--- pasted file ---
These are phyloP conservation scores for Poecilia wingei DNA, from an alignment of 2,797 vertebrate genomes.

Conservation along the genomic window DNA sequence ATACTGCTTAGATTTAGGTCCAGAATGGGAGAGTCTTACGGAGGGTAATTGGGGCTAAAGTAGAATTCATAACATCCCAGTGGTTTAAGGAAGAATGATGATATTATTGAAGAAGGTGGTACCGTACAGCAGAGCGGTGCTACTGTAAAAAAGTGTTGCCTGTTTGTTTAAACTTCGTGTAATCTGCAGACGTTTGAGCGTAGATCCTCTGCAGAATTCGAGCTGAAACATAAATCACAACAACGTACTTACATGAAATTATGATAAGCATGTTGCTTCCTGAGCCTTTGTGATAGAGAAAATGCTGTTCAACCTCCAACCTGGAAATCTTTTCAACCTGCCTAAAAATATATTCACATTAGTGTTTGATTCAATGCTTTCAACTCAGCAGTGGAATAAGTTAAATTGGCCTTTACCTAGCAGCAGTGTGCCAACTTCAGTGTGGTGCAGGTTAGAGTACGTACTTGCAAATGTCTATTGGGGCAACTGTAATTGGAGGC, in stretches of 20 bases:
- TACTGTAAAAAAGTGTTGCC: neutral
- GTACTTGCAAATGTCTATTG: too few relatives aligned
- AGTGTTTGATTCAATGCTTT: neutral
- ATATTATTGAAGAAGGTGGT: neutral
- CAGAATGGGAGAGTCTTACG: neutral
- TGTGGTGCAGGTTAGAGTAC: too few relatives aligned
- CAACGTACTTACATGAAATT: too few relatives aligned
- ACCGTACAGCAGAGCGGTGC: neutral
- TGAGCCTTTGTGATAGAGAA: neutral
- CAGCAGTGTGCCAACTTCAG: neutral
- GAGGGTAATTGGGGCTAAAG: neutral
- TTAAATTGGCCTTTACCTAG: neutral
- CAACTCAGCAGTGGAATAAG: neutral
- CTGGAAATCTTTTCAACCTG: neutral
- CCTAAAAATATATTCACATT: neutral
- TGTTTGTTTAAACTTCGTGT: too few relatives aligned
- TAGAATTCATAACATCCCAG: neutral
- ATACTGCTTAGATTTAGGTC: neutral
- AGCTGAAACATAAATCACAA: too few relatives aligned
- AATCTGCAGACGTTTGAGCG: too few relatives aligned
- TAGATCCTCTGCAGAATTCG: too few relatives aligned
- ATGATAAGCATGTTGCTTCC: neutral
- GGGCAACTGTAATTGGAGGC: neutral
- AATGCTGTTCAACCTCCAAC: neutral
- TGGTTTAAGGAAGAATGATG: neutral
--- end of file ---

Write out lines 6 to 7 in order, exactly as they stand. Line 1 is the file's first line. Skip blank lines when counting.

- ATATTATTGAAGAAGGTGGT: neutral
- CAGAATGGGAGAGTCTTACG: neutral